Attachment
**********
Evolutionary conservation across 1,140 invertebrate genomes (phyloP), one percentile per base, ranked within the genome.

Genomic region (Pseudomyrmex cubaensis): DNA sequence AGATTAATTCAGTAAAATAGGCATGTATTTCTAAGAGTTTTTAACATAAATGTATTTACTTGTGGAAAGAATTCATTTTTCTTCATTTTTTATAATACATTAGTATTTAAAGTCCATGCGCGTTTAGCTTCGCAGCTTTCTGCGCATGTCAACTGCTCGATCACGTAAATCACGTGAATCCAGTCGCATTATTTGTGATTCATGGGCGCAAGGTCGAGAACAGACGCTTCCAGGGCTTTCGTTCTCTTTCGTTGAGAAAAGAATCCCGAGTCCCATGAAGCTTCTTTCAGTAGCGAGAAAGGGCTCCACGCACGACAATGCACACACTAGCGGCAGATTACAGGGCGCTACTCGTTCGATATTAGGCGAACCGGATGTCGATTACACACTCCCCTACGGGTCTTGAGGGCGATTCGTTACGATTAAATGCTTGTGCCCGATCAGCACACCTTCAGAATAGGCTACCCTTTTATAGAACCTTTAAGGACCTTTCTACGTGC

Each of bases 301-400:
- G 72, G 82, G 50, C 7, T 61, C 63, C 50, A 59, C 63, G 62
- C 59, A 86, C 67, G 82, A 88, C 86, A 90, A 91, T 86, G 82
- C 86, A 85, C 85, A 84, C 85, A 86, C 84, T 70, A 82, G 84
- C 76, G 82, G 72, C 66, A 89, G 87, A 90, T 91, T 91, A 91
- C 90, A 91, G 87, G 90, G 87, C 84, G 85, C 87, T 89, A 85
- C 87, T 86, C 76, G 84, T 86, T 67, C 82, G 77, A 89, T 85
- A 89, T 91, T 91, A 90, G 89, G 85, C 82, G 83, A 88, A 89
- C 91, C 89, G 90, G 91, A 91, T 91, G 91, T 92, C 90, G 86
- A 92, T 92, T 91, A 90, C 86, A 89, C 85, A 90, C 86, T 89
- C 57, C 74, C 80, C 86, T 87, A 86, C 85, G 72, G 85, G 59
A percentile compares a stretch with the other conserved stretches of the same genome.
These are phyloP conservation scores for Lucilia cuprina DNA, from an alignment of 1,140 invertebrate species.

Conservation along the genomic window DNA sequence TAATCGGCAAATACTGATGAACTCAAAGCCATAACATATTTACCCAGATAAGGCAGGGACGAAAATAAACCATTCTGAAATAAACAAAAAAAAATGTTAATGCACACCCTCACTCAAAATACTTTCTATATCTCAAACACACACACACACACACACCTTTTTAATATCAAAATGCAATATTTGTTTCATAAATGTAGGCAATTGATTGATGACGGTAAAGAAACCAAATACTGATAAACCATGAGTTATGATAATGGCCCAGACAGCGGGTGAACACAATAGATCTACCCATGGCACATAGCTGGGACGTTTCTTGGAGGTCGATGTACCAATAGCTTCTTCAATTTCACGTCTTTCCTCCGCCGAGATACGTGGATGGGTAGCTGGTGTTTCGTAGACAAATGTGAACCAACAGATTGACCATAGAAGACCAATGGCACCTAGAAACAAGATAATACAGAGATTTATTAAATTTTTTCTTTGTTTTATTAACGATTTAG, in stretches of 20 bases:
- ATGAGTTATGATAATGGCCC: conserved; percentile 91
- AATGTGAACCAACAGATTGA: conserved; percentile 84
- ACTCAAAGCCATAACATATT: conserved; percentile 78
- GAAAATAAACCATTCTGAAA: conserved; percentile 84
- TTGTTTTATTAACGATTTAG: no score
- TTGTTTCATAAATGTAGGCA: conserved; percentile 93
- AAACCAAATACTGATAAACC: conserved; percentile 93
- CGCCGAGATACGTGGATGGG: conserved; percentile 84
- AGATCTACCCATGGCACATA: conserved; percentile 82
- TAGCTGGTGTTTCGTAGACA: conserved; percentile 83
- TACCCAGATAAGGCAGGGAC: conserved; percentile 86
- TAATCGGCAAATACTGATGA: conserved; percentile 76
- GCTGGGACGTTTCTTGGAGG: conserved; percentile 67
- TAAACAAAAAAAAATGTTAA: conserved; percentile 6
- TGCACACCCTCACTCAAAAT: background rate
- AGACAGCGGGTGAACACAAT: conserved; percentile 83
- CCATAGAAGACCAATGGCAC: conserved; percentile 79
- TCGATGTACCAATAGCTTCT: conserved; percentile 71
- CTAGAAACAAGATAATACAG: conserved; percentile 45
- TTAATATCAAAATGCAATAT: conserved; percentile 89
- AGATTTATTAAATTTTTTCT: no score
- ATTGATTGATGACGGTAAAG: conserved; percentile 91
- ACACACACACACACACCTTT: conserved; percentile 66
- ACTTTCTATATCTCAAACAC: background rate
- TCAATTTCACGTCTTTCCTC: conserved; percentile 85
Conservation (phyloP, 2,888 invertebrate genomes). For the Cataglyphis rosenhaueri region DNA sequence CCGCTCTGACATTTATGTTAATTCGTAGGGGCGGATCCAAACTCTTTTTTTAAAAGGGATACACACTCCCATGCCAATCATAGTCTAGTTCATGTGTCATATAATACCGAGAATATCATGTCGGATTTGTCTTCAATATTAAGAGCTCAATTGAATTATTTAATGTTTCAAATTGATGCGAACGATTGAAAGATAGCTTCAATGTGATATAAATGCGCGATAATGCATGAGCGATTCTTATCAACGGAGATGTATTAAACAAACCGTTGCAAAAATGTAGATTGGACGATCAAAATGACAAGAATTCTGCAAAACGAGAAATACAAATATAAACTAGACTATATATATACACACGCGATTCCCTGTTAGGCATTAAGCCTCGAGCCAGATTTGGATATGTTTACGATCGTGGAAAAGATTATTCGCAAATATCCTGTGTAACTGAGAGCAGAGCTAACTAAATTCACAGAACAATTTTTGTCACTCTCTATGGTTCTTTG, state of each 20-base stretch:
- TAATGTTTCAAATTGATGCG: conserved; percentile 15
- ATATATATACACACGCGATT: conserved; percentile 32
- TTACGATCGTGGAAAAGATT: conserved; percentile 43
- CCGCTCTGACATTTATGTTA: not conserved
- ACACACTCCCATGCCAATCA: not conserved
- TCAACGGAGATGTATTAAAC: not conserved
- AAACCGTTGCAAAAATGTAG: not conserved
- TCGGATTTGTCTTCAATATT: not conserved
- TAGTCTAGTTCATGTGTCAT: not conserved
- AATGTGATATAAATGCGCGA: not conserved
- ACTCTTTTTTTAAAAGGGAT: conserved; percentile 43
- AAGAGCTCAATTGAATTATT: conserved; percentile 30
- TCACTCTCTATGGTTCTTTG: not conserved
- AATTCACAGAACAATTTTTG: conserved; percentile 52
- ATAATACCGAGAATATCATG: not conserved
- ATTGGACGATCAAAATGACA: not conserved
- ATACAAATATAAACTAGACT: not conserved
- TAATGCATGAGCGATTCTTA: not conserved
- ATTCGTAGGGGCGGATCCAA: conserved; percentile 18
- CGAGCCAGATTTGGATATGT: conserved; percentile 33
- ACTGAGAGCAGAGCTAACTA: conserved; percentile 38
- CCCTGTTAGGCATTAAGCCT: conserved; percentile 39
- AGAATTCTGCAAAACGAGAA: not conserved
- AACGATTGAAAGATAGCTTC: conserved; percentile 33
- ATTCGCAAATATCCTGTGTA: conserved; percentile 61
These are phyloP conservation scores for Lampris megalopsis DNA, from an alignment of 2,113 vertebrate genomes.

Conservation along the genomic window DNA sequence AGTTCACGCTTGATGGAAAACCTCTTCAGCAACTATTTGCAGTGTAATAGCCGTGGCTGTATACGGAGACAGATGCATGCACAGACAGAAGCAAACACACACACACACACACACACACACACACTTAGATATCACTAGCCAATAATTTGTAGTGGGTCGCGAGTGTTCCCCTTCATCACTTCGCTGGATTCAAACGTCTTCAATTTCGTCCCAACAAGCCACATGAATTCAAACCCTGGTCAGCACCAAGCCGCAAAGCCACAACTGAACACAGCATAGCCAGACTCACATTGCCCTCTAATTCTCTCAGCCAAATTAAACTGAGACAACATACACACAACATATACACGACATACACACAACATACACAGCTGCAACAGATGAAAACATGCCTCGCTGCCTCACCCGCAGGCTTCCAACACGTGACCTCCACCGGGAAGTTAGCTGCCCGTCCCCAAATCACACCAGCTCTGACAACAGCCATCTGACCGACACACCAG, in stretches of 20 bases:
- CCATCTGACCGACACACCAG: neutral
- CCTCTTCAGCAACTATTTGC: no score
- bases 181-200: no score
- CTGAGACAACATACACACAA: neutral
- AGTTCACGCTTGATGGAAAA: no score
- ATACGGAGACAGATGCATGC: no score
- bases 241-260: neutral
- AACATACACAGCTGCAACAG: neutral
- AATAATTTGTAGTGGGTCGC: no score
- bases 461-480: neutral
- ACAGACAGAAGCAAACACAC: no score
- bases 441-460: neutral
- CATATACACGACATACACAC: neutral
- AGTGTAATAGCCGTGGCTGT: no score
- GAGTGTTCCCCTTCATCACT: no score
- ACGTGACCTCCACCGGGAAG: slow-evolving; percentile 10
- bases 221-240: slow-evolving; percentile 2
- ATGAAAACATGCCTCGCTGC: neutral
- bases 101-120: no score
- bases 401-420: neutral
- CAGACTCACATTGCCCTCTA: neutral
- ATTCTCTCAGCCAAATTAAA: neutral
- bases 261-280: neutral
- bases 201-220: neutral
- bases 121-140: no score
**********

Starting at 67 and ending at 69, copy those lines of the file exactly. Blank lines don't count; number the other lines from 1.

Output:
- ATTCGCAAATATCCTGTGTA: conserved; percentile 61
These are phyloP conservation scores for Lampris megalopsis DNA, from an alignment of 2,113 vertebrate genomes.

Conservation along the genomic window DNA sequence AGTTCACGCTTGATGGAAAACCTCTTCAGCAACTATTTGCAGTGTAATAGCCGTGGCTGTATACGGAGACAGATGCATGCACAGACAGAAGCAAACACACACACACACACACACACACACACACTTAGATATCACTAGCCAATAATTTGTAGTGGGTCGCGAGTGTTCCCCTTCATCACTTCGCTGGATTCAAACGTCTTCAATTTCGTCCCAACAAGCCACATGAATTCAAACCCTGGTCAGCACCAAGCCGCAAAGCCACAACTGAACACAGCATAGCCAGACTCACATTGCCCTCTAATTCTCTCAGCCAAATTAAACTGAGACAACATACACACAACATATACACGACATACACACAACATACACAGCTGCAACAGATGAAAACATGCCTCGCTGCCTCACCCGCAGGCTTCCAACACGTGACCTCCACCGGGAAGTTAGCTGCCCGTCCCCAAATCACACCAGCTCTGACAACAGCCATCTGACCGACACACCAG, in stretches of 20 bases: